Graduating College Part 2: Bitter Waters Made Sweet

I never thought I would graduate from college.

Not necessarily because I didn’t think I was smart enough. And not necessarily because I didn’t think I was capable of handling the workload that comes from school while also balancing life.

No, these were not reasons why. But rather I wasn’t sure if I was suppose to finish. Or if I would be able to physically, emotionally, spiritually, or financially handle it.

I had the doors closed on me before. And I don’t know if you’re like me, but when I had doors closed on me that I really wanted open, that I prayed and believed and had Scripture to hold on to believing that God was perfectly able and capable of making a way, only to have Him choose not to, have Him say “no,” an earth-shattering, life-changing “no,” it made me angry. It made me bitter. And it left me questioning His goodness, His faithfulness, His power, and ultimately His love for me.

I was shattered, left wondering if I would ever be able to live a normal, healthy life.

But because the Lord is good, faithful, powerful, and loving, He never let me go. Even when my heart pushed Him away and all I could do in worship was stand and stare at the screen unable to sing, He remained tender and compassionate.  His love never fails.

So I moved seven times from the time I started college to now graduating. I lived in five different states and attended three different schools.

I never planned on life going that way. But He has been gracious enough to allow me to finish what was started. I have seen that what He starts He is faithful to finish.  And eight years later, I’m now finding much needed closure.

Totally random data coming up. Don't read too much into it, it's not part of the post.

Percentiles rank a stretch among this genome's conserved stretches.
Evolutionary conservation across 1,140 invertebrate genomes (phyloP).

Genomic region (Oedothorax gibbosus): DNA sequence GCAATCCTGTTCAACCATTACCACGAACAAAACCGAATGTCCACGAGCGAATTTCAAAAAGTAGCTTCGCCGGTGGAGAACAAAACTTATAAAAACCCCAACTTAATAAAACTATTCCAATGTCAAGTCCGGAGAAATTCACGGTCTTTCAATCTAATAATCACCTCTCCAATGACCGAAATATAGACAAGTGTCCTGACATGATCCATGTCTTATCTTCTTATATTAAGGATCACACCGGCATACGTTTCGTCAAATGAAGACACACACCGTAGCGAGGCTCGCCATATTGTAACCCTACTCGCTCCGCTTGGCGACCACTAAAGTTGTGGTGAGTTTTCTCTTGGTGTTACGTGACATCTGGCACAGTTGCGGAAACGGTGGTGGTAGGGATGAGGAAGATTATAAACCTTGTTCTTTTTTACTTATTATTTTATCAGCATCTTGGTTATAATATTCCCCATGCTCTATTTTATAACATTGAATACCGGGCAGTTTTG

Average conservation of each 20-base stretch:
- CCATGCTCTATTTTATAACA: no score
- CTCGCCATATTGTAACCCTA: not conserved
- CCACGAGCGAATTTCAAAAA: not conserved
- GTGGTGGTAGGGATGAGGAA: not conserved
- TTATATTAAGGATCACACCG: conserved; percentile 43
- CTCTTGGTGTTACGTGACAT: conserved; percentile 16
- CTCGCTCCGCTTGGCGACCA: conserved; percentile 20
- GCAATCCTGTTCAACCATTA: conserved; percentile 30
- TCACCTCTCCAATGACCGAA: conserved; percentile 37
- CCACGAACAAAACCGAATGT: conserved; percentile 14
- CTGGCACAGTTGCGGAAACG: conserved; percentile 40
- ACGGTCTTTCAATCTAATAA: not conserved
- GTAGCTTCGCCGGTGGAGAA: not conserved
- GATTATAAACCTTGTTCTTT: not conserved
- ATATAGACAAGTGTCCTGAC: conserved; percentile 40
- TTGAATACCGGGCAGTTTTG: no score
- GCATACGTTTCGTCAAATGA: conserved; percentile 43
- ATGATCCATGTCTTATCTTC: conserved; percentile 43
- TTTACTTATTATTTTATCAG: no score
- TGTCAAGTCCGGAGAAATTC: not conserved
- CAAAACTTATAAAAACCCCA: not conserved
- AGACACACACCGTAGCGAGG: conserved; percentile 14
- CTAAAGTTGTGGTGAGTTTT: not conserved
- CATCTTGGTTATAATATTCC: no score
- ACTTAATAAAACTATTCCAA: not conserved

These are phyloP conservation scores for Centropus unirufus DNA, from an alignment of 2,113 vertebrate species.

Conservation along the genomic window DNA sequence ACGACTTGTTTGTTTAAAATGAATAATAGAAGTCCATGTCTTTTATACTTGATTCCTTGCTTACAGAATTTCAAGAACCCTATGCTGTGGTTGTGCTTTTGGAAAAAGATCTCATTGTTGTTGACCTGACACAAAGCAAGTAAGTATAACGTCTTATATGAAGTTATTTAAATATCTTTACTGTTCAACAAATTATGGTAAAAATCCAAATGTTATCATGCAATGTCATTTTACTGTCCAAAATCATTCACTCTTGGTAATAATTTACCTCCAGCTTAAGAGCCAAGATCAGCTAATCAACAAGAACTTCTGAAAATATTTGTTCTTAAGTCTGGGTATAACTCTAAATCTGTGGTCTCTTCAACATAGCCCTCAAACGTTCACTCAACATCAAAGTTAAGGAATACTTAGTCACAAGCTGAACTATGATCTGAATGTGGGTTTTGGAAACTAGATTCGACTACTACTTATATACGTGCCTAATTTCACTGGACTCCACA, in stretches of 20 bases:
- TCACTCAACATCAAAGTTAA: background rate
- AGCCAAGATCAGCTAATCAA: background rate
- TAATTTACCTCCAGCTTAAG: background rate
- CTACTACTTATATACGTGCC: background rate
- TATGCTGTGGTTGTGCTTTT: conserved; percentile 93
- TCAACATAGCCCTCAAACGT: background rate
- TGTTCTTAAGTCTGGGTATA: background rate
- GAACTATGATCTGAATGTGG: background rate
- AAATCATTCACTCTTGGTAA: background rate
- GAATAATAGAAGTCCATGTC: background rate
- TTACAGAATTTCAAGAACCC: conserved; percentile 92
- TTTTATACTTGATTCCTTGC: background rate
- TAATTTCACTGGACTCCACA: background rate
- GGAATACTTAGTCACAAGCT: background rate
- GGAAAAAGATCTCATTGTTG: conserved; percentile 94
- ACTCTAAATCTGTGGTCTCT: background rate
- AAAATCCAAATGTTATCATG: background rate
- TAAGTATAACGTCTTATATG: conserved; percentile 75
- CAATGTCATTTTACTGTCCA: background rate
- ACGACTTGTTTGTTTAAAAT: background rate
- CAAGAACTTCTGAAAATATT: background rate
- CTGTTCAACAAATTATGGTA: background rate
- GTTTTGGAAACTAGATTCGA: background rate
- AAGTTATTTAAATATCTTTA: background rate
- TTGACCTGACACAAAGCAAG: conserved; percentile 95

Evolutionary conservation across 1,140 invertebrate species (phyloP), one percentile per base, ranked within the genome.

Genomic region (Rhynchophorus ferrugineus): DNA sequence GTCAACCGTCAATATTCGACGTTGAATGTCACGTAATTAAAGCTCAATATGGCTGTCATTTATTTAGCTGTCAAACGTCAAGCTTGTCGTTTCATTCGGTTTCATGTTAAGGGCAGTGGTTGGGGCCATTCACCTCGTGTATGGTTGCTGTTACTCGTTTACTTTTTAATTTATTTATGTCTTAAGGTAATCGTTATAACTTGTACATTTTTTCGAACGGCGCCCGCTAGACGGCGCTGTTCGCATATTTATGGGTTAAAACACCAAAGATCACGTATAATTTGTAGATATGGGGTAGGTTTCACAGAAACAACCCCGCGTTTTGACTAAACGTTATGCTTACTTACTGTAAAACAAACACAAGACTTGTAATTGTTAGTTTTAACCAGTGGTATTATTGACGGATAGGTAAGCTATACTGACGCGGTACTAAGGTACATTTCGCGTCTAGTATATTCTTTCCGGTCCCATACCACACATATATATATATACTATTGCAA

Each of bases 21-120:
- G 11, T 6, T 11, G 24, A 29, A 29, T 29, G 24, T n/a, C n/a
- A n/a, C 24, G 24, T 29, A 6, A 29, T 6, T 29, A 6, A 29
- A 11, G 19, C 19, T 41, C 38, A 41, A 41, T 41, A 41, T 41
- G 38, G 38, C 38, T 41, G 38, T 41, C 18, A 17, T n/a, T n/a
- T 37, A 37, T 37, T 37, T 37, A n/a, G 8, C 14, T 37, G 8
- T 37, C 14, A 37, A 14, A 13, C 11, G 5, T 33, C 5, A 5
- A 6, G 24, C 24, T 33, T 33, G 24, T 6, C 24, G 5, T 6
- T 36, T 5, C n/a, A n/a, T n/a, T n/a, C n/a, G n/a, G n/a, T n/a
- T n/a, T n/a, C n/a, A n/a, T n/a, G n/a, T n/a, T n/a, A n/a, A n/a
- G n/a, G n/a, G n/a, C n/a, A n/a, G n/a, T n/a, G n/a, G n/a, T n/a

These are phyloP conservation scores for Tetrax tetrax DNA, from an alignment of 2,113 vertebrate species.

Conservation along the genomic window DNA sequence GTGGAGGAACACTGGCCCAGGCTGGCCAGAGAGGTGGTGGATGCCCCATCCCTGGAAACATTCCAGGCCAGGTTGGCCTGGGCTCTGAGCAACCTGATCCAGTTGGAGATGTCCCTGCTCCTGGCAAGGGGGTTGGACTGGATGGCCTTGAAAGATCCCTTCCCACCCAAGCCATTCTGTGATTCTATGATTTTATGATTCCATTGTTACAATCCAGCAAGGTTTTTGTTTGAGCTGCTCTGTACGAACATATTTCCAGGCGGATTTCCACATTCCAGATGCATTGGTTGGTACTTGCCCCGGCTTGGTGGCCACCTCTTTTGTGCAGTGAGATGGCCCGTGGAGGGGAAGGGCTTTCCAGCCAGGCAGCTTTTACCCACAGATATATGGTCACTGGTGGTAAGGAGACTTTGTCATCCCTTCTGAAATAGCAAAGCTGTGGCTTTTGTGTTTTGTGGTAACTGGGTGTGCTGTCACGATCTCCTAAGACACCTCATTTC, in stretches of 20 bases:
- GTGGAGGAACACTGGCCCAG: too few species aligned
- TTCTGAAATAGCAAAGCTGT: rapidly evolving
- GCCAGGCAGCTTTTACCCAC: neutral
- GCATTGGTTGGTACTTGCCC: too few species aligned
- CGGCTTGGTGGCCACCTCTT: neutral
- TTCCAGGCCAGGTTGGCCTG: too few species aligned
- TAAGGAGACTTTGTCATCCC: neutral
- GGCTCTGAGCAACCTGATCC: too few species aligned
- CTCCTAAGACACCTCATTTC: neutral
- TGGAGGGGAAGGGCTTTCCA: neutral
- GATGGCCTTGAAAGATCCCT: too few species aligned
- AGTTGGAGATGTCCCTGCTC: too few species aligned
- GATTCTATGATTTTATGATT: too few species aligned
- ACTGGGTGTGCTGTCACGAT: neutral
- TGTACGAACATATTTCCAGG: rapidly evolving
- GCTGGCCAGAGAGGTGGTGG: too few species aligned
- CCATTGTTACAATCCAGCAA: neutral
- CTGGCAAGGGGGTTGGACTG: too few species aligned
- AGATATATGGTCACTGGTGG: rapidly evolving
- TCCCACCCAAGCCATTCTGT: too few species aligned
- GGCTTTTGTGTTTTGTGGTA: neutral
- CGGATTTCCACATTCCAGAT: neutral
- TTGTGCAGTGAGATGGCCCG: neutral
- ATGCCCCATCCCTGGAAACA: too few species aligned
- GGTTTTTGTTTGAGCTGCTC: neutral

A passage that has kept coming up during my last semester of college has been in Exodus 15 when the Israelites complained about bitter waters. The Israelites had just been delivered from slavery, only to immediately be tested by the Lord.

22 Then Moses led Israel from the Red Sea and they went into the Desert of Shur. For three days they traveled in the desert without finding water. 23 When they came to Marah, they could not drink its water because it was bitter. (That is why the place is called Marah). 24 So the people grumbled against Moses, saying, “What are we to drink?”

The Israelites then looked to Moses for what to do, to which the Lord showed him.

25 Then Moses cried out to the LORD, and the LORD showed him a tree. He threw it into the water, and the water became sweet..

The bitter waters became sweet. And it is here that the Lord first became known as Jehovah-rapha, “The Lord Who heals” (verse 26).

The first thing the Lord healed was a bitter heart.

And so, I have come to know Him more fully as Jehovah-rapha, the One Who heals bitter hearts. Hearts that doubt His goodness, faithfulness, power, and love as I have. The Healer of bitterness so that hearts can sing again in liberty and celebrate how He never fails.



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